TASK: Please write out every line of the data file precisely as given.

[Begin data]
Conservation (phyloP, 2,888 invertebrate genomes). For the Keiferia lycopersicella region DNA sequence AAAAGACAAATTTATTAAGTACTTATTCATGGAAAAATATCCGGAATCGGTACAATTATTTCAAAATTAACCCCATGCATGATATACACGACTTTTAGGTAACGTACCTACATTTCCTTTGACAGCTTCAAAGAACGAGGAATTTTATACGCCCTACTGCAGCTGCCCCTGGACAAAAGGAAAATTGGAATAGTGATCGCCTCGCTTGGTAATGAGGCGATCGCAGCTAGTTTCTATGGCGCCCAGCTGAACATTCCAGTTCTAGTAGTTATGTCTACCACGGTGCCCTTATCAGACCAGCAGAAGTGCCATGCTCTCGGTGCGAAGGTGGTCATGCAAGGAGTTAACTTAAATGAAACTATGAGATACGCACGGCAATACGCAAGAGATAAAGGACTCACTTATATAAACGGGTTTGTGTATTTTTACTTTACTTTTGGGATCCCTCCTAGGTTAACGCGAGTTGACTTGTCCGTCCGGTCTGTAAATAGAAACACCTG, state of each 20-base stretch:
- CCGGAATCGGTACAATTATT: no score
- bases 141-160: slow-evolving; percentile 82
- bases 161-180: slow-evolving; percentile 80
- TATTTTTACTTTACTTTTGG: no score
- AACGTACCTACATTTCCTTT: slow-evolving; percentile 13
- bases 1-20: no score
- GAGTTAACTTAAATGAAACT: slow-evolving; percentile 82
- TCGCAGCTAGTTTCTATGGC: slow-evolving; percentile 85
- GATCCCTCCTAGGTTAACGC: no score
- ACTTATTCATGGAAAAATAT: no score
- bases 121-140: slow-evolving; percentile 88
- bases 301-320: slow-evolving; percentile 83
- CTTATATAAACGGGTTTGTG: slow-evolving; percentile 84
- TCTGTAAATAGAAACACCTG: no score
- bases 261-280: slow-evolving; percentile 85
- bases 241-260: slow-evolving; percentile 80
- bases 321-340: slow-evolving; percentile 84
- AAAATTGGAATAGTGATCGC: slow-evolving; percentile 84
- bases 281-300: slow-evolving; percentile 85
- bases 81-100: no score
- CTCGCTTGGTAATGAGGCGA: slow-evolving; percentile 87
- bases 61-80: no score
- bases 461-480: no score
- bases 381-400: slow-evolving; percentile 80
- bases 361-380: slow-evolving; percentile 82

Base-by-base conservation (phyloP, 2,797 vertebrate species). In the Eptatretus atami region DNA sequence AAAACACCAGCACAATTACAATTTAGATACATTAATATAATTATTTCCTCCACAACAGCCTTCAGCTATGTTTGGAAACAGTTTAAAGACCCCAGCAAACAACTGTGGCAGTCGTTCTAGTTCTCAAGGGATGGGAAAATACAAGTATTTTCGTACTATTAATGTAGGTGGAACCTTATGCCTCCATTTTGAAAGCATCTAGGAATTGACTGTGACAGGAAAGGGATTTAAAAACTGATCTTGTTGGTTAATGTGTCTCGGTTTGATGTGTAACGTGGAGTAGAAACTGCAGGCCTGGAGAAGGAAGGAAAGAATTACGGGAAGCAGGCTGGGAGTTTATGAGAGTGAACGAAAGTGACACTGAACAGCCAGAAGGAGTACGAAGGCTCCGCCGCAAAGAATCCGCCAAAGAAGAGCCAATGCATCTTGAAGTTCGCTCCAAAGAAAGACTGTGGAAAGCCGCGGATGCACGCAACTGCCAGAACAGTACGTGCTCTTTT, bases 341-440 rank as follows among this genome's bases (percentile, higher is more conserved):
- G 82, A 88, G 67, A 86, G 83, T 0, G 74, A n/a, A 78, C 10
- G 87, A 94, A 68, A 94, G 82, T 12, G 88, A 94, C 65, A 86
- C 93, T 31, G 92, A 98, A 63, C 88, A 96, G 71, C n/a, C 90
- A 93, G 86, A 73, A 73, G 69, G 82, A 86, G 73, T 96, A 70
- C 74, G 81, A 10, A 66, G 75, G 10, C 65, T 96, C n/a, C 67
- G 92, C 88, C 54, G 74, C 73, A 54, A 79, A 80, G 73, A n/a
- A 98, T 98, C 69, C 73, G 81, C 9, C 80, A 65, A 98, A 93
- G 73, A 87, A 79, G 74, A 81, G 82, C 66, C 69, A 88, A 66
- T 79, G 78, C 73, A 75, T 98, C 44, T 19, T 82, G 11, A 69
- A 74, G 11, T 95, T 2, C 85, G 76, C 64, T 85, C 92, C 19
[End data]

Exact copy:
Conservation (phyloP, 2,888 invertebrate genomes). For the Keiferia lycopersicella region DNA sequence AAAAGACAAATTTATTAAGTACTTATTCATGGAAAAATATCCGGAATCGGTACAATTATTTCAAAATTAACCCCATGCATGATATACACGACTTTTAGGTAACGTACCTACATTTCCTTTGACAGCTTCAAAGAACGAGGAATTTTATACGCCCTACTGCAGCTGCCCCTGGACAAAAGGAAAATTGGAATAGTGATCGCCTCGCTTGGTAATGAGGCGATCGCAGCTAGTTTCTATGGCGCCCAGCTGAACATTCCAGTTCTAGTAGTTATGTCTACCACGGTGCCCTTATCAGACCAGCAGAAGTGCCATGCTCTCGGTGCGAAGGTGGTCATGCAAGGAGTTAACTTAAATGAAACTATGAGATACGCACGGCAATACGCAAGAGATAAAGGACTCACTTATATAAACGGGTTTGTGTATTTTTACTTTACTTTTGGGATCCCTCCTAGGTTAACGCGAGTTGACTTGTCCGTCCGGTCTGTAAATAGAAACACCTG, state of each 20-base stretch:
- CCGGAATCGGTACAATTATT: no score
- bases 141-160: slow-evolving; percentile 82
- bases 161-180: slow-evolving; percentile 80
- TATTTTTACTTTACTTTTGG: no score
- AACGTACCTACATTTCCTTT: slow-evolving; percentile 13
- bases 1-20: no score
- GAGTTAACTTAAATGAAACT: slow-evolving; percentile 82
- TCGCAGCTAGTTTCTATGGC: slow-evolving; percentile 85
- GATCCCTCCTAGGTTAACGC: no score
- ACTTATTCATGGAAAAATAT: no score
- bases 121-140: slow-evolving; percentile 88
- bases 301-320: slow-evolving; percentile 83
- CTTATATAAACGGGTTTGTG: slow-evolving; percentile 84
- TCTGTAAATAGAAACACCTG: no score
- bases 261-280: slow-evolving; percentile 85
- bases 241-260: slow-evolving; percentile 80
- bases 321-340: slow-evolving; percentile 84
- AAAATTGGAATAGTGATCGC: slow-evolving; percentile 84
- bases 281-300: slow-evolving; percentile 85
- bases 81-100: no score
- CTCGCTTGGTAATGAGGCGA: slow-evolving; percentile 87
- bases 61-80: no score
- bases 461-480: no score
- bases 381-400: slow-evolving; percentile 80
- bases 361-380: slow-evolving; percentile 82

Base-by-base conservation (phyloP, 2,797 vertebrate species). In the Eptatretus atami region DNA sequence AAAACACCAGCACAATTACAATTTAGATACATTAATATAATTATTTCCTCCACAACAGCCTTCAGCTATGTTTGGAAACAGTTTAAAGACCCCAGCAAACAACTGTGGCAGTCGTTCTAGTTCTCAAGGGATGGGAAAATACAAGTATTTTCGTACTATTAATGTAGGTGGAACCTTATGCCTCCATTTTGAAAGCATCTAGGAATTGACTGTGACAGGAAAGGGATTTAAAAACTGATCTTGTTGGTTAATGTGTCTCGGTTTGATGTGTAACGTGGAGTAGAAACTGCAGGCCTGGAGAAGGAAGGAAAGAATTACGGGAAGCAGGCTGGGAGTTTATGAGAGTGAACGAAAGTGACACTGAACAGCCAGAAGGAGTACGAAGGCTCCGCCGCAAAGAATCCGCCAAAGAAGAGCCAATGCATCTTGAAGTTCGCTCCAAAGAAAGACTGTGGAAAGCCGCGGATGCACGCAACTGCCAGAACAGTACGTGCTCTTTT, bases 341-440 rank as follows among this genome's bases (percentile, higher is more conserved):
- G 82, A 88, G 67, A 86, G 83, T 0, G 74, A n/a, A 78, C 10
- G 87, A 94, A 68, A 94, G 82, T 12, G 88, A 94, C 65, A 86
- C 93, T 31, G 92, A 98, A 63, C 88, A 96, G 71, C n/a, C 90
- A 93, G 86, A 73, A 73, G 69, G 82, A 86, G 73, T 96, A 70
- C 74, G 81, A 10, A 66, G 75, G 10, C 65, T 96, C n/a, C 67
- G 92, C 88, C 54, G 74, C 73, A 54, A 79, A 80, G 73, A n/a
- A 98, T 98, C 69, C 73, G 81, C 9, C 80, A 65, A 98, A 93
- G 73, A 87, A 79, G 74, A 81, G 82, C 66, C 69, A 88, A 66
- T 79, G 78, C 73, A 75, T 98, C 44, T 19, T 82, G 11, A 69
- A 74, G 11, T 95, T 2, C 85, G 76, C 64, T 85, C 92, C 19